EMS Resources – Burn Treatment

The information contained in these pages is offered solely as basic first aid advise. It is certainly not intended to replace proper first aid training. Nor is it intended to be a replacement for seeking proper medical treatment

In the event of an emergency, dial 9-1-1

First Degree burns are the mildest, involving the outer layer of the skin (epidermis) and producing redness, increased warmth, tenderness, and mild pain.

Second Degree burns extend through the outer skin (epidermis) and involve the under layer of skin (dermis). Second degree burns produce blisters and are characterized by severe pain.

Third Degree burns are full thickness, destroying both the epidermis and dermis. Pain is usually absent because nerve endings have been destroyed. Color may range from white and lifeless as from scalds and steam, to black and charred as from oil or gasoline fires.

The immediate care of burns involves the following:
1. Relieve Pain.
2. Prevent or treat Shock.
3. Prevent infection and further contamination.

The application of thick dressings will shut out the air and ease the pain. Dressings should be applied snugly but not so tight as to interfere with circulation. To prevent infection and further contamination of the burned surface, use only sterile dressings and burn sheets.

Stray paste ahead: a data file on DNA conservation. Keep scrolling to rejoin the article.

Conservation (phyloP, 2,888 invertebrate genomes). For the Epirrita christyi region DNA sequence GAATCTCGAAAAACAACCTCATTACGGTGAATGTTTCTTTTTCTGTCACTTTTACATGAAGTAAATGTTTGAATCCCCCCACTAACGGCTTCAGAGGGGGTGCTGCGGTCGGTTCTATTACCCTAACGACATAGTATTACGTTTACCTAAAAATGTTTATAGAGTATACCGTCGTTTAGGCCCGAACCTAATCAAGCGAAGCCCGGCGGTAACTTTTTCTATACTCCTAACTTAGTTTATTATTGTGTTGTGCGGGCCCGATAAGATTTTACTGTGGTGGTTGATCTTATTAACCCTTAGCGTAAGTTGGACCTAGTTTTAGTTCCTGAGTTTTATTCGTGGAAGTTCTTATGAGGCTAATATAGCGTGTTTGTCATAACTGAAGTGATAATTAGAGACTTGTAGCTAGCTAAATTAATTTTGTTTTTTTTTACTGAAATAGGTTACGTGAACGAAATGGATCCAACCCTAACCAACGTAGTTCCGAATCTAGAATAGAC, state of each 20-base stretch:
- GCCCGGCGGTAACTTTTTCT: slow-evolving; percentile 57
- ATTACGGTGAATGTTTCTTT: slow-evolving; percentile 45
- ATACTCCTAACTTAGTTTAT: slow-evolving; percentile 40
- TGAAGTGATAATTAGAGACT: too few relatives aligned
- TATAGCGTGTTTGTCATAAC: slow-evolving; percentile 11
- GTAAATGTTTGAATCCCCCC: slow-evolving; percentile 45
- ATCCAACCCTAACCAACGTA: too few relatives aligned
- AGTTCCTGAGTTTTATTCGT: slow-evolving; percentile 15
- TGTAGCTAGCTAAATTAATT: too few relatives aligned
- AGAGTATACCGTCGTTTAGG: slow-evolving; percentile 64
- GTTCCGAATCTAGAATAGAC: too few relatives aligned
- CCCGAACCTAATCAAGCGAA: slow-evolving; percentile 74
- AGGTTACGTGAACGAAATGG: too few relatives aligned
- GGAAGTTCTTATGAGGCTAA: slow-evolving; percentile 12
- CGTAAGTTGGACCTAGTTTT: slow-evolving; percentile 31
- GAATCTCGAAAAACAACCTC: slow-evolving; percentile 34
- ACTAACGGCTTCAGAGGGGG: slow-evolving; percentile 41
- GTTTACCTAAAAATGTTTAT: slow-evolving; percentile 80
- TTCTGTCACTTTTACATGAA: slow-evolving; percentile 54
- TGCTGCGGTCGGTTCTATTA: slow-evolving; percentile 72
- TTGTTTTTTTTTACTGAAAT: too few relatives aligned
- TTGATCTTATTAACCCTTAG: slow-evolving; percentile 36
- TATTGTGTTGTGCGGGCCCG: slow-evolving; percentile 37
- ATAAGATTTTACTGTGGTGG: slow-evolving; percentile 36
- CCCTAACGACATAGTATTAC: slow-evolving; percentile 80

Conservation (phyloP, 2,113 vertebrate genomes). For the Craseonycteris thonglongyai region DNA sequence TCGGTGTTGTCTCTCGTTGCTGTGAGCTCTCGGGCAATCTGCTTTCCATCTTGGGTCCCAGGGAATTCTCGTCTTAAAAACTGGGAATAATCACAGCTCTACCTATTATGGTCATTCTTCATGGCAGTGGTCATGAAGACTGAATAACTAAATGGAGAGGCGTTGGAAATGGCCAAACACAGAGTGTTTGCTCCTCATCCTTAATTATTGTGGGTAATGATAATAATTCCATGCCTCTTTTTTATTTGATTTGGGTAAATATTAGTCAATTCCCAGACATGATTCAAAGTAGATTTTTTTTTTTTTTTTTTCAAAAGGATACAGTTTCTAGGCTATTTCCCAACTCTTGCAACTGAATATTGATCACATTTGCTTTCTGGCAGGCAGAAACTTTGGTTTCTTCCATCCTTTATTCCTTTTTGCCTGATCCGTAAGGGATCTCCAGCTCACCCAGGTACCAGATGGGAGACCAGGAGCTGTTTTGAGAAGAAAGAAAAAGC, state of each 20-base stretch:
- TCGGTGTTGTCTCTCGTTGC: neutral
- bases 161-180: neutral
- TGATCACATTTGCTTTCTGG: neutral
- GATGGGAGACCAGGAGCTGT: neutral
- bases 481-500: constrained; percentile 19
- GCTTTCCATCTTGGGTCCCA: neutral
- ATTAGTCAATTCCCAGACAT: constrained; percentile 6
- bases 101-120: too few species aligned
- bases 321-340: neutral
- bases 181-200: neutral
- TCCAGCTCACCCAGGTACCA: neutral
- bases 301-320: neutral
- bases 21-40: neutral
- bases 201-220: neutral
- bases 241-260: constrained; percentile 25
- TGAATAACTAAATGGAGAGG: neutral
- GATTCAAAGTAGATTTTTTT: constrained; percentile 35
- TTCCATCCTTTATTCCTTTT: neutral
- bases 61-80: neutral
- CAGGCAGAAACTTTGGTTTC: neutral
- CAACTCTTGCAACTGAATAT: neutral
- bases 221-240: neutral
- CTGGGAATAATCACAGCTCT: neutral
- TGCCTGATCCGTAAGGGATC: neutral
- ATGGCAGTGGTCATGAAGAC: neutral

First Degree Burns:
1. Apply cold water applications, or submerge the burned area in cold water
2. Apply a dry dressing.

Second Degree Burns:
1. Immerse the burned part in cold water (not ice water) until pain subsides.
2. Blot dry, gently.
3. Apply dry, sterile gauze or clean cloth as a protective bandage.
4. Do not break blisters or remove tissue.
5. Do not use an antiseptic preparation, ointment, spray, or home remedy
on a severe burn.
6. If the arms or legs are affected, keep them elevated.
7. If warranted seek medical attention.

Third Degree Burns:
1. Do not remove adhered particles of clothing.
2. Cover burns with thick, sterile dressings or a freshly ironed or laundered sheet
3. If the hands are involved, keep them above the level of the victims heart.
4. Keep burned feet or legs elevated (victim should not be walking)
5. Have victims with face burns sit up and keep them under constant observation
for breathing difficulty. If respiration problems develop, an open airway must
be maintained.
6. Do not immerse an extensive burned area or apply ice water over it, because
cold may intensify the shock reaction. However, a cold pack may be applied to
to the face or to the hands or feet.
7. Arrange transportation to the hospital as quickly as possible.
8. Do not apply ointment, commercial preparations, grease, or other home remedy.
(Such substances may cause further complications and interfere with treatment).